A 1,000-year-old virus recovered from an ancient Native American settlement is the oldest plant virus ever found.
Centuries ago, the ancestral Puebloan people living in what is now the southwestern United States grew crops such as maize (corn) and squash. In the 1970s, excavations at a Puebloan site known as Antelope House, which lies deep in an Arizona canyon, uncovered maize cobs, kernels and husks.
Marilyn Roossinck at Pennsylvania State University in University Park and her colleagues recovered three nearly complete genomes of a previously unknown RNA virus from cobs dating to about ad 1000. They named the new virus Zea mays chrysovirus 1 because it is related to the Chrysoviridae-like family of viruses, which can infect plants and are transmitted across generations by seeds. The researchers also found a close relative of the new virus in modern maize. The modern virus’s RNA sequences differed from the ancient sequences by only about 3%.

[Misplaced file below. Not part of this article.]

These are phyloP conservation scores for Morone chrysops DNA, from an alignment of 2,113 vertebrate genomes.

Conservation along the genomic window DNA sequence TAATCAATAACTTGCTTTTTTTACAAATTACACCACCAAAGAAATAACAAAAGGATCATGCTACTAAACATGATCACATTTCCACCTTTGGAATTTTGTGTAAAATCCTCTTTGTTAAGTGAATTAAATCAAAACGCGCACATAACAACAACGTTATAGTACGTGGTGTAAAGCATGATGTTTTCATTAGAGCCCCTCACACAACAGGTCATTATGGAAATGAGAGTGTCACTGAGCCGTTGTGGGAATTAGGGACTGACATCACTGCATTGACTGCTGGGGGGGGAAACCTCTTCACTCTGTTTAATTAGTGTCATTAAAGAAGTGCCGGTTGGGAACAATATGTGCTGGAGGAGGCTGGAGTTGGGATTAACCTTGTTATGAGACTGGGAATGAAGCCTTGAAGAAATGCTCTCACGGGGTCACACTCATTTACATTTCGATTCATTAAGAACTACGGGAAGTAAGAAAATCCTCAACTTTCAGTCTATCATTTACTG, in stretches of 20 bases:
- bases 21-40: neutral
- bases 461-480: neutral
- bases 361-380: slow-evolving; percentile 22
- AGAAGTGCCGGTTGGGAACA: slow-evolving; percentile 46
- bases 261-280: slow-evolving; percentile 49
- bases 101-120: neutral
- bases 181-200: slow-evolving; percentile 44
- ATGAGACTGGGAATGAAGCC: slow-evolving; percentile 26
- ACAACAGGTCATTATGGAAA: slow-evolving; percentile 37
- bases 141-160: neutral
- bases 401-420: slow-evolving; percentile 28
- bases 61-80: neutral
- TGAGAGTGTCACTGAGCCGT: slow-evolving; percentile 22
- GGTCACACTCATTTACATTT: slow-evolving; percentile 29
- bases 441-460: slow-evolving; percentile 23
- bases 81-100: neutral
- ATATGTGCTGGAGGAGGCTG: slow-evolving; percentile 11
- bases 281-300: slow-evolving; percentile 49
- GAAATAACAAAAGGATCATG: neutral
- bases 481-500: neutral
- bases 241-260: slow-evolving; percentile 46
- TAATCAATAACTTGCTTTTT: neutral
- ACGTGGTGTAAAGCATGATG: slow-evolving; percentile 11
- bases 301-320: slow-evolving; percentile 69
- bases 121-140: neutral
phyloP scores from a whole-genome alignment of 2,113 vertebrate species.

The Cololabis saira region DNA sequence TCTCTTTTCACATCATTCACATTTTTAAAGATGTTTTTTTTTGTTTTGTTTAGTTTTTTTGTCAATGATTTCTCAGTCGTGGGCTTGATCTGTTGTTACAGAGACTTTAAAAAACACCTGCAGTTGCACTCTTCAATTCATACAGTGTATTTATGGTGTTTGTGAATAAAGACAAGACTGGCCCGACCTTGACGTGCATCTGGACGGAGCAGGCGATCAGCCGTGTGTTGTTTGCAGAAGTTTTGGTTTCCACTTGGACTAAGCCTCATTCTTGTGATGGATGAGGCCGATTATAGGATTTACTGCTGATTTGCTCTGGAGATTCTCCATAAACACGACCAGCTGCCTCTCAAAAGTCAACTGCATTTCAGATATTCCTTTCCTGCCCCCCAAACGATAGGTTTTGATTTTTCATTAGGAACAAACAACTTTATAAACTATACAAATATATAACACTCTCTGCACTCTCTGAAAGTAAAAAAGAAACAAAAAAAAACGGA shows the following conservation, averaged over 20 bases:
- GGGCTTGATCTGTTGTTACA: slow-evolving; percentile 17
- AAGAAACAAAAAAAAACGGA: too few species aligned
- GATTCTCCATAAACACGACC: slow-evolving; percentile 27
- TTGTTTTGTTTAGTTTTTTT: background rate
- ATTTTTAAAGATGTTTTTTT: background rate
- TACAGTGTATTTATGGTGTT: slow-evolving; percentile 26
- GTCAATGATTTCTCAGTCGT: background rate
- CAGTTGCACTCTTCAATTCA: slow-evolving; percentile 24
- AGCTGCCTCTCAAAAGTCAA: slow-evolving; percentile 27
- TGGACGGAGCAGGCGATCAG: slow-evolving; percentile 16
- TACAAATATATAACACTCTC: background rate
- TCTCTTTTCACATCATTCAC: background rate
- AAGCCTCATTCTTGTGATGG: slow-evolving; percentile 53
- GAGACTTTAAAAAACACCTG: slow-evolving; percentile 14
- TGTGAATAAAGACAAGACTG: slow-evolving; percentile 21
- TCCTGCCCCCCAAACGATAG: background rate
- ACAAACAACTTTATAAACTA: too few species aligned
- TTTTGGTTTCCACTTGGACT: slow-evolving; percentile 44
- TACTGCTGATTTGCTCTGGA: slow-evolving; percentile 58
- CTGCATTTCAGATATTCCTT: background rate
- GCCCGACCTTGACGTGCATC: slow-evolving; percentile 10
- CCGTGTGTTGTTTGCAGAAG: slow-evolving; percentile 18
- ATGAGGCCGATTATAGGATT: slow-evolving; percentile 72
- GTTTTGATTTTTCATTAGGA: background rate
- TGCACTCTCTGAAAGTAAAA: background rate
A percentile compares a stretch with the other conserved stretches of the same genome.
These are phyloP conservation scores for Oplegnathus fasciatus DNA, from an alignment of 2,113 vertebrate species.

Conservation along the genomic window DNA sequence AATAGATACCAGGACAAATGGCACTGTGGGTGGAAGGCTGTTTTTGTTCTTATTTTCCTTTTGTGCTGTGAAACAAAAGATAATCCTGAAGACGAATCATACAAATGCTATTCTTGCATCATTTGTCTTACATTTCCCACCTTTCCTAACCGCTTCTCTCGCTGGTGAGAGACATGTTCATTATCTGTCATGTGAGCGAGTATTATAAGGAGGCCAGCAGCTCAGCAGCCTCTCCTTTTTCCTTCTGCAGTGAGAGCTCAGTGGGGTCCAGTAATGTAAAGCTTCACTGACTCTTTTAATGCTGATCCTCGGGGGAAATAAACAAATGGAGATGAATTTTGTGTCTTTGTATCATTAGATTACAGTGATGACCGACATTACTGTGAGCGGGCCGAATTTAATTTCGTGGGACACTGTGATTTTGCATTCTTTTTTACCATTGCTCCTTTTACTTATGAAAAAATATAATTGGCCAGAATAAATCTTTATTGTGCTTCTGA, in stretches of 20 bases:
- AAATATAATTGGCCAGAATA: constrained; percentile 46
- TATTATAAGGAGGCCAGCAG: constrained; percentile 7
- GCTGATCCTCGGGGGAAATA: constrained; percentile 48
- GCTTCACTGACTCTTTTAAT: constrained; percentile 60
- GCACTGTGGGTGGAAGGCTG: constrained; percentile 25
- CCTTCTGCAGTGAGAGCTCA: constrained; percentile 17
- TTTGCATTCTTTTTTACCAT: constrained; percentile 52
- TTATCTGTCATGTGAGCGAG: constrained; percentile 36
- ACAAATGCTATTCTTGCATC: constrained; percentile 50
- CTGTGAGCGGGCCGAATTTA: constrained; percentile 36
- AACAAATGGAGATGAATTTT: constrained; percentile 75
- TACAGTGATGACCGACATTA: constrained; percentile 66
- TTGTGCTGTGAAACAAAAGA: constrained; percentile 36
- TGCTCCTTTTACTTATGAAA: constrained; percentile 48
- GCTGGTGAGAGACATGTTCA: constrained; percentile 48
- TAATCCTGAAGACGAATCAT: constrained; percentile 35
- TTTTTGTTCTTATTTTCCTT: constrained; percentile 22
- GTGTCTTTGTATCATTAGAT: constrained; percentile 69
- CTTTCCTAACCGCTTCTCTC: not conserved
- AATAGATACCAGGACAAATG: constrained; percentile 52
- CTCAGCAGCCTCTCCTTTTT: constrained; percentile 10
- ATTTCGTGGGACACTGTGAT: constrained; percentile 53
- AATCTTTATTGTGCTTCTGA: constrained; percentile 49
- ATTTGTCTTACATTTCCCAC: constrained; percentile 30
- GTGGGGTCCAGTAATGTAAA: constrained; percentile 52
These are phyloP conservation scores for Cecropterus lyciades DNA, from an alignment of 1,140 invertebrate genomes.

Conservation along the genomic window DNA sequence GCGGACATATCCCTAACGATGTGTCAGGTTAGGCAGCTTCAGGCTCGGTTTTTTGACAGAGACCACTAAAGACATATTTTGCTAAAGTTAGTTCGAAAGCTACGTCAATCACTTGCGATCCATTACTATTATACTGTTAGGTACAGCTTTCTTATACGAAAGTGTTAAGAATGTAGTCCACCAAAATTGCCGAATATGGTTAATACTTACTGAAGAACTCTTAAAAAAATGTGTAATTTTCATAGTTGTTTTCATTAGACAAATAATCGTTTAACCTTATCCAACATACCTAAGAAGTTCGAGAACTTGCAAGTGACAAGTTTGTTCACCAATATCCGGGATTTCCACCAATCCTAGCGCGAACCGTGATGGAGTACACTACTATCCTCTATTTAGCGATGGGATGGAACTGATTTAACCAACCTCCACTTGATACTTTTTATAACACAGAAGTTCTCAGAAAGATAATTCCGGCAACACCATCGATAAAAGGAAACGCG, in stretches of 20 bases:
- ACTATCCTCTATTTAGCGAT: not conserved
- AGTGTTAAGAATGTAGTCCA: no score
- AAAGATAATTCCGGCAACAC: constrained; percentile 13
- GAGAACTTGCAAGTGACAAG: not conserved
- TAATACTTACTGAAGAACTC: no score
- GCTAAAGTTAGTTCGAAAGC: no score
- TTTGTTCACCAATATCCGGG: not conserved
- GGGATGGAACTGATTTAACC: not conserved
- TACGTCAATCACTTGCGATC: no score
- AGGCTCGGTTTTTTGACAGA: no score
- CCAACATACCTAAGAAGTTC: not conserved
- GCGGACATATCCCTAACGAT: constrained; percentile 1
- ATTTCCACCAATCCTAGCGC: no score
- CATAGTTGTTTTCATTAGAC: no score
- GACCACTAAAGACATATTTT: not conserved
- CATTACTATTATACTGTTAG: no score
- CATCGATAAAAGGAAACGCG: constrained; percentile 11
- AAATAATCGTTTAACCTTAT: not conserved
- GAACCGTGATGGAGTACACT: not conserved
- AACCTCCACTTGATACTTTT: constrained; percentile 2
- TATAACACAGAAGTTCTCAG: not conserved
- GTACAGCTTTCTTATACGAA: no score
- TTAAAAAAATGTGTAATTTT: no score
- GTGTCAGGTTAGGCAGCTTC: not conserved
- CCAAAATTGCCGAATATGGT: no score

The previous record holder for oldest plant virus, a barley stripe mosaic virus found in North African barley, was about 750 years old.